4. World magazine (May 2, 1998, p. 9) has a story on Vice-President Al Gore summoning Americans to compassion and to charitable giving. But the article reveals the sad fact that Gore's current IRS claim is $353 in such giving! Yes, a sorry record, and hypocritical speaking, but what about our evangelical clergy and leaders? A few years ago, an evangelical leader was intensely critical of what he called my legalism, i.e., my belief in the validity of God's law. I asked him if he tithed, as God's law requires. His answer was that his Spirit-led giving led to better giving. At this, his wife broke into laughter, and he quickly left.
  5. Insight magazine, March 2, 1998, p. 28f. has an interesting article by Ralph R. Reiland on "Ecoterior Ideologues Push Unabomber Ideas."The article cites Kacynski's participation in environmental groups and the closeness of his ideas and theirs. We should remember that some anti-abortionists advocate murder for abortionists. I have received hate mail from some. Both sides need to oppose the misuse of their ideas and to oppose evil thinking on all sides.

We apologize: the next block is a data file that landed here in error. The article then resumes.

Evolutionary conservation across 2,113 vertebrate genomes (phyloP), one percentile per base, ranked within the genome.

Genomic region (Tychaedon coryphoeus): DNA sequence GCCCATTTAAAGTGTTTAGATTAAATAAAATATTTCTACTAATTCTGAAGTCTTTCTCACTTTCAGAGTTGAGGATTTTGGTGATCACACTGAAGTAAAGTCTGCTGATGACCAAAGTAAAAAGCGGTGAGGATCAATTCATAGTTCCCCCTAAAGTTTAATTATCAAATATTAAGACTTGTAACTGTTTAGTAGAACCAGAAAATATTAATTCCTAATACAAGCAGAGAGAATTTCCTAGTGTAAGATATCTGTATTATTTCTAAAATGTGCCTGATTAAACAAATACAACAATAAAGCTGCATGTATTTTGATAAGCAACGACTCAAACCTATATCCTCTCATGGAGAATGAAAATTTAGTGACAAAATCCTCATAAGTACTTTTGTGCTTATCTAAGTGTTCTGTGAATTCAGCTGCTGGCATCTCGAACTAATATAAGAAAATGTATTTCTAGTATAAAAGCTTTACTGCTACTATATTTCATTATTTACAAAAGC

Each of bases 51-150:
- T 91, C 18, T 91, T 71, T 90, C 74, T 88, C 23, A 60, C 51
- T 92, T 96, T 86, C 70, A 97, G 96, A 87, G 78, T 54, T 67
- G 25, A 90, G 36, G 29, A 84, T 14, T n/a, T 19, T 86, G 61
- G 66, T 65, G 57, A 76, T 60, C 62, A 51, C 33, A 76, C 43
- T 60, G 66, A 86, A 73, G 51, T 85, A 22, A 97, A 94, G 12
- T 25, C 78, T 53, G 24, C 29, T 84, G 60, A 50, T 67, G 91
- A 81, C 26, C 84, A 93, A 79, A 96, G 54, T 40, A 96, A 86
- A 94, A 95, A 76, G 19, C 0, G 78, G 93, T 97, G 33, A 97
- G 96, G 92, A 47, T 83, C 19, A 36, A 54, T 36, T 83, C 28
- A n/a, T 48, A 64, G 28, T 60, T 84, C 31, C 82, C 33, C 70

6. I recall some years ago congratulating an older man on having attained so advanced an age in good health and with a deepened faith. He called it a mixed blessing because he had lived long enough to see family griefs that left him helpless, developments in the country now beyond his power to cope with, and much, much more. Heaven looked better every day! I am beginning to understand that, although I hope I will have the time and strength to finish some planned writing.
  7. Back in the early 1930s, my cousin Ed had a dog of mixed ancestry, but part German Shepherd, who had the unusual name of Punch-On. He was a great favorite of all because of his zeal in pursuing jackrabbits. He never caught one, but his zeal never abated, and we all liked him for that. Until my cousin's death, we would at times remember Punch-On and his total zeal in going after jackrabbits.